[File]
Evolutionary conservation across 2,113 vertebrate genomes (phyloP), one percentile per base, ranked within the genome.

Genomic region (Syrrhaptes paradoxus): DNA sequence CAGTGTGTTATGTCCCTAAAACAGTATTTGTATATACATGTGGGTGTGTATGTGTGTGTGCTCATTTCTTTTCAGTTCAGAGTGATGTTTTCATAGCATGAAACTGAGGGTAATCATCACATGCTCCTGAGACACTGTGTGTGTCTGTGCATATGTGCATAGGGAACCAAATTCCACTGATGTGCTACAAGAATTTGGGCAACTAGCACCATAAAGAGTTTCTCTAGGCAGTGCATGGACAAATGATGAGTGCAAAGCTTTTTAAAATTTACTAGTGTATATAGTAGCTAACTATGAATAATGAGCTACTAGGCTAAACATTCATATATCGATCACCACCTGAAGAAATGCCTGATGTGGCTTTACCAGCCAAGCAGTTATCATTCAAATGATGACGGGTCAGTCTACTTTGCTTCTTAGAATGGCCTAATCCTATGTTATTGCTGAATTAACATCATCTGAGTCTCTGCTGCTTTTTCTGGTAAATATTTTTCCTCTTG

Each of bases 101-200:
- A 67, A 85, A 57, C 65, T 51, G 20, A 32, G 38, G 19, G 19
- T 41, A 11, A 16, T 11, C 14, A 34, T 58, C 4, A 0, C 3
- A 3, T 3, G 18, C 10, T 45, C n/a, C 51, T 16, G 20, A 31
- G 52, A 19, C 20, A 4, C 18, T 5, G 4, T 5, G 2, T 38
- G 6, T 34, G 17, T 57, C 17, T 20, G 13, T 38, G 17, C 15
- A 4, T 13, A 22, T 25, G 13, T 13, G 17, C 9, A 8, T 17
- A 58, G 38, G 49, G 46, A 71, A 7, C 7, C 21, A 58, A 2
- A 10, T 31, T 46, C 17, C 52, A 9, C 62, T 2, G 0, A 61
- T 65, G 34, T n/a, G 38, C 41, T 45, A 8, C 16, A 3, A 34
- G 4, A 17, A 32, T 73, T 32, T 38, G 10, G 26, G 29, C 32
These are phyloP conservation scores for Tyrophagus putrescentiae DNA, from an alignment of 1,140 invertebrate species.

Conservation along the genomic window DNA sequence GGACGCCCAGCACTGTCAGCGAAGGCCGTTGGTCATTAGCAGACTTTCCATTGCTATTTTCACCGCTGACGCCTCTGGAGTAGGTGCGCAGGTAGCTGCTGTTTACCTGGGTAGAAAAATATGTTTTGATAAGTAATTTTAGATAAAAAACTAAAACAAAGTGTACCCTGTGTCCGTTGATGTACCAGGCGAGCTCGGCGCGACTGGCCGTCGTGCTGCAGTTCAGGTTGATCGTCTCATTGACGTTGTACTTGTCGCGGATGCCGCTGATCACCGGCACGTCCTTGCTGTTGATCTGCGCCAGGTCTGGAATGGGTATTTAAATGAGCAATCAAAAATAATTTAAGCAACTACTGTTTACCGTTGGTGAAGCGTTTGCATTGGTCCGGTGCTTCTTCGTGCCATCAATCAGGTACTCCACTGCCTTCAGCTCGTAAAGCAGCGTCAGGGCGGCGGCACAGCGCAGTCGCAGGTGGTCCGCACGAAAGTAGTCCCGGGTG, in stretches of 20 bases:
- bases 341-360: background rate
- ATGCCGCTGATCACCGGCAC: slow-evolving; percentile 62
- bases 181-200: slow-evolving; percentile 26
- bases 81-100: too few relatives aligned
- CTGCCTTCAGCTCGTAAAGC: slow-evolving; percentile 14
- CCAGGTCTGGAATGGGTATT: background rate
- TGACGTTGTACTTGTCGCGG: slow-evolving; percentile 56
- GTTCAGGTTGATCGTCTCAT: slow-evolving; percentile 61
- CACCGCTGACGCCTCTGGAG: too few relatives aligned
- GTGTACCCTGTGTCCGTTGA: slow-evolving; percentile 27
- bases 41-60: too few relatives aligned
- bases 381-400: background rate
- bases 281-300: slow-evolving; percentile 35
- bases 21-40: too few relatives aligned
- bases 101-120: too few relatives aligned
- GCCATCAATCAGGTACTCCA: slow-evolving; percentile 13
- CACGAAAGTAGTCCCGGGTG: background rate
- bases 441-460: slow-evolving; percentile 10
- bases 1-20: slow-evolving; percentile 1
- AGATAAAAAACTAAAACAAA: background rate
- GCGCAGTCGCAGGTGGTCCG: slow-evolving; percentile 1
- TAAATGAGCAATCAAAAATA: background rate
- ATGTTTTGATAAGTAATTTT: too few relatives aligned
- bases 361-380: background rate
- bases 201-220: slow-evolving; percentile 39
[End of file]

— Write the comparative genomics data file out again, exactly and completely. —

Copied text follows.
Evolutionary conservation across 2,113 vertebrate genomes (phyloP), one percentile per base, ranked within the genome.

Genomic region (Syrrhaptes paradoxus): DNA sequence CAGTGTGTTATGTCCCTAAAACAGTATTTGTATATACATGTGGGTGTGTATGTGTGTGTGCTCATTTCTTTTCAGTTCAGAGTGATGTTTTCATAGCATGAAACTGAGGGTAATCATCACATGCTCCTGAGACACTGTGTGTGTCTGTGCATATGTGCATAGGGAACCAAATTCCACTGATGTGCTACAAGAATTTGGGCAACTAGCACCATAAAGAGTTTCTCTAGGCAGTGCATGGACAAATGATGAGTGCAAAGCTTTTTAAAATTTACTAGTGTATATAGTAGCTAACTATGAATAATGAGCTACTAGGCTAAACATTCATATATCGATCACCACCTGAAGAAATGCCTGATGTGGCTTTACCAGCCAAGCAGTTATCATTCAAATGATGACGGGTCAGTCTACTTTGCTTCTTAGAATGGCCTAATCCTATGTTATTGCTGAATTAACATCATCTGAGTCTCTGCTGCTTTTTCTGGTAAATATTTTTCCTCTTG

Each of bases 101-200:
- A 67, A 85, A 57, C 65, T 51, G 20, A 32, G 38, G 19, G 19
- T 41, A 11, A 16, T 11, C 14, A 34, T 58, C 4, A 0, C 3
- A 3, T 3, G 18, C 10, T 45, C n/a, C 51, T 16, G 20, A 31
- G 52, A 19, C 20, A 4, C 18, T 5, G 4, T 5, G 2, T 38
- G 6, T 34, G 17, T 57, C 17, T 20, G 13, T 38, G 17, C 15
- A 4, T 13, A 22, T 25, G 13, T 13, G 17, C 9, A 8, T 17
- A 58, G 38, G 49, G 46, A 71, A 7, C 7, C 21, A 58, A 2
- A 10, T 31, T 46, C 17, C 52, A 9, C 62, T 2, G 0, A 61
- T 65, G 34, T n/a, G 38, C 41, T 45, A 8, C 16, A 3, A 34
- G 4, A 17, A 32, T 73, T 32, T 38, G 10, G 26, G 29, C 32
These are phyloP conservation scores for Tyrophagus putrescentiae DNA, from an alignment of 1,140 invertebrate species.

Conservation along the genomic window DNA sequence GGACGCCCAGCACTGTCAGCGAAGGCCGTTGGTCATTAGCAGACTTTCCATTGCTATTTTCACCGCTGACGCCTCTGGAGTAGGTGCGCAGGTAGCTGCTGTTTACCTGGGTAGAAAAATATGTTTTGATAAGTAATTTTAGATAAAAAACTAAAACAAAGTGTACCCTGTGTCCGTTGATGTACCAGGCGAGCTCGGCGCGACTGGCCGTCGTGCTGCAGTTCAGGTTGATCGTCTCATTGACGTTGTACTTGTCGCGGATGCCGCTGATCACCGGCACGTCCTTGCTGTTGATCTGCGCCAGGTCTGGAATGGGTATTTAAATGAGCAATCAAAAATAATTTAAGCAACTACTGTTTACCGTTGGTGAAGCGTTTGCATTGGTCCGGTGCTTCTTCGTGCCATCAATCAGGTACTCCACTGCCTTCAGCTCGTAAAGCAGCGTCAGGGCGGCGGCACAGCGCAGTCGCAGGTGGTCCGCACGAAAGTAGTCCCGGGTG, in stretches of 20 bases:
- bases 341-360: background rate
- ATGCCGCTGATCACCGGCAC: slow-evolving; percentile 62
- bases 181-200: slow-evolving; percentile 26
- bases 81-100: too few relatives aligned
- CTGCCTTCAGCTCGTAAAGC: slow-evolving; percentile 14
- CCAGGTCTGGAATGGGTATT: background rate
- TGACGTTGTACTTGTCGCGG: slow-evolving; percentile 56
- GTTCAGGTTGATCGTCTCAT: slow-evolving; percentile 61
- CACCGCTGACGCCTCTGGAG: too few relatives aligned
- GTGTACCCTGTGTCCGTTGA: slow-evolving; percentile 27
- bases 41-60: too few relatives aligned
- bases 381-400: background rate
- bases 281-300: slow-evolving; percentile 35
- bases 21-40: too few relatives aligned
- bases 101-120: too few relatives aligned
- GCCATCAATCAGGTACTCCA: slow-evolving; percentile 13
- CACGAAAGTAGTCCCGGGTG: background rate
- bases 441-460: slow-evolving; percentile 10
- bases 1-20: slow-evolving; percentile 1
- AGATAAAAAACTAAAACAAA: background rate
- GCGCAGTCGCAGGTGGTCCG: slow-evolving; percentile 1
- TAAATGAGCAATCAAAAATA: background rate
- ATGTTTTGATAAGTAATTTT: too few relatives aligned
- bases 361-380: background rate
- bases 201-220: slow-evolving; percentile 39